But my other thought is that we have to resist this whether or not we think we can be successful. As I said above, the demands for silence around the TPA have been nothing short of astounding. Strong and ‘legitimate’ critiques have been ignored as the juggernaut of Stanford, the AACTE and Pearson pushed this assessment through various state departments of education with remarkable speed, the Teacher Performance Assessment Consortium (TPAC) falling all over itself with delight each time a new state said they would accelerate its adoption.  This is so clearly a part of the larger assault on teaching, on learning, on the public good, and specifically on colleges of teacher education, that we have to stand in front of it to stop it no matter the outcome. We have to bear witness to this undoing of academic freedom within the university, this outsourcing of our work, and this continuation of the construction of teaching as technocratic work.  That our professional organizations and so-called leadership are part of this assault should raise more concerns and doubts about them, not about ourselves. It is time we called out those in leadership positions, locally and nationally, who accept the discourses of corporate reformers and have become collaborators in the undoing of our public institutions. My motto is ‘see something, say something’ wherever and from whomever the assault is taking place.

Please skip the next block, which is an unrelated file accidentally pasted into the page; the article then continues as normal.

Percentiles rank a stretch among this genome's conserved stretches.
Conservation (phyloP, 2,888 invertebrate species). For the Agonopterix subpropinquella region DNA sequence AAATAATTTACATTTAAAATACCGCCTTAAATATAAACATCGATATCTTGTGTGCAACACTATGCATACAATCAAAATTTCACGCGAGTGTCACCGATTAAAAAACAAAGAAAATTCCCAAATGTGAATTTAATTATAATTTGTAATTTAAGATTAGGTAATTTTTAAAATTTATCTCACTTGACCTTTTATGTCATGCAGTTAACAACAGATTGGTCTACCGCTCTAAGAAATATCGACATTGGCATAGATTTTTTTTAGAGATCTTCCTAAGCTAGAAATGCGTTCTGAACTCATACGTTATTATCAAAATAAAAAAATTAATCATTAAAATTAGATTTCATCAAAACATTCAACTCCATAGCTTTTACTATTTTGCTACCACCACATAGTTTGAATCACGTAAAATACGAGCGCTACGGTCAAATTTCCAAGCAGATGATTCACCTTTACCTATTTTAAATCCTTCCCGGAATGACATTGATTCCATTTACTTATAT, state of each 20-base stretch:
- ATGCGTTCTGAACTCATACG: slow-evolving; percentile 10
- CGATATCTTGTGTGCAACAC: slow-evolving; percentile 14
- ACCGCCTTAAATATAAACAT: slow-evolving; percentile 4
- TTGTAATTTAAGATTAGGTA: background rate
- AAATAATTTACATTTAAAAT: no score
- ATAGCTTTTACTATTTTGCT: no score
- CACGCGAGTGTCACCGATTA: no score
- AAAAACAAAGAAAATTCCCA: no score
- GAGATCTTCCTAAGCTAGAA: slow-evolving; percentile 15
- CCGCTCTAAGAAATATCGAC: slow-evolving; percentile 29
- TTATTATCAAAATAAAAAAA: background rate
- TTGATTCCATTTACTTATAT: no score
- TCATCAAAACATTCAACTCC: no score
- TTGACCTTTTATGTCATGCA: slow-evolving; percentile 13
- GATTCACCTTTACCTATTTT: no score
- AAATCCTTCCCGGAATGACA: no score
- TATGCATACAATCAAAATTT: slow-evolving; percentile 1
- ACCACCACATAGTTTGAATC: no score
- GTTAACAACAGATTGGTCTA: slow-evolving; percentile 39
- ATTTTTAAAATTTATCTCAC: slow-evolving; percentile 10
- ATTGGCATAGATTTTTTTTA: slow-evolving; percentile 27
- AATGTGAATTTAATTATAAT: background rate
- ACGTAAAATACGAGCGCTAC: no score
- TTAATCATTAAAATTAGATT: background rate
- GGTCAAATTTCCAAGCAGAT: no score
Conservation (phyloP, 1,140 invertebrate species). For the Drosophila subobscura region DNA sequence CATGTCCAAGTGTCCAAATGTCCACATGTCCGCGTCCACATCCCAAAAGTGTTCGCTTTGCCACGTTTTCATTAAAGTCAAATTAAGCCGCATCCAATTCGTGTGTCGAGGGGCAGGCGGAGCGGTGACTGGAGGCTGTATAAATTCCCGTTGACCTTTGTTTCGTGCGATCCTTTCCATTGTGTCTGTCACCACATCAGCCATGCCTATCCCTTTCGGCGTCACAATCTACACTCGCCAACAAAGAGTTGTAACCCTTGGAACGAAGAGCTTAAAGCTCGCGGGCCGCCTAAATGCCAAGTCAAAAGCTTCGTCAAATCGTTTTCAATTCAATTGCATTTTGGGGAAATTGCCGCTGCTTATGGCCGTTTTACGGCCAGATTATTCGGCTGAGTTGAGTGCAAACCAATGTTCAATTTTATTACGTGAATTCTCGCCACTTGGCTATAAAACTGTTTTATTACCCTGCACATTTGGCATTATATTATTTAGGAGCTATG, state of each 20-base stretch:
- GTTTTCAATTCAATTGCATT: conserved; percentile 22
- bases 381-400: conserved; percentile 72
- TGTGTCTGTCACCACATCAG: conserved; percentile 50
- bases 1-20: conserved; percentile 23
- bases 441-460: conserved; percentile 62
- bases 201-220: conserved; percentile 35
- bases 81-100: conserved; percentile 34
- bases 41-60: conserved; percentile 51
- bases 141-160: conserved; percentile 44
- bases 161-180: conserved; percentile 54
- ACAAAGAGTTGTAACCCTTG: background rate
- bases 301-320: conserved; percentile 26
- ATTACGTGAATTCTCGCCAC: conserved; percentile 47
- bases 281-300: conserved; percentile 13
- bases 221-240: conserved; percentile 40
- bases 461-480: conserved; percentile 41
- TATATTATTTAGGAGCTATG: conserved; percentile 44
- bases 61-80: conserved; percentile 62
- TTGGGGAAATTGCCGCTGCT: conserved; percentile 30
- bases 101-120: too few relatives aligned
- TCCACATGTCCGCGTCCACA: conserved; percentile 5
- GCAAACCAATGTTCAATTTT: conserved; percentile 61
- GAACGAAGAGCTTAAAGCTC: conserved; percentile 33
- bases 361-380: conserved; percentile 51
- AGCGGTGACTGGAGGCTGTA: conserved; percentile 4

What gave you the courage to refuse to “negotiate?” What inspired your students to fight this as well?
My conviction that I had to resist and speak out has been growing with my increasing awareness of the danger we are in. I see what is happening in K-12 schools, the profound distortions of teaching and learning, the abuse that is testing and its impact on teachers, students, parents and administrators. I sit in meetings with people who have the power and protections to speak out and stop what is happening, and I listen as they make a choice to side with those in power, determine through a twisted rationality that ‘we need standards’ and ‘there has to be accountability’ and ‘our practices need to be data driven’ all while closing their eyes and ears to the evident human misery these measures are creating. My courage comes from my outrage and my fear. My fear for the future of the greater good is much stronger than my fear for losing my job. I also gain courage from the Education Radio Collective, whose members support me, inspire me and give me a place of safety. As well, the national connections in educator activism, both online and at Occupy DOE have helped me to know that I am part of something bigger, that I am not alone. In some ways, however, it doesn’t feel like courage. It just feels absolutely necessary.
What troubles you the most about TPA and Common Core? What would you replace these with to ensure teacher candidate success?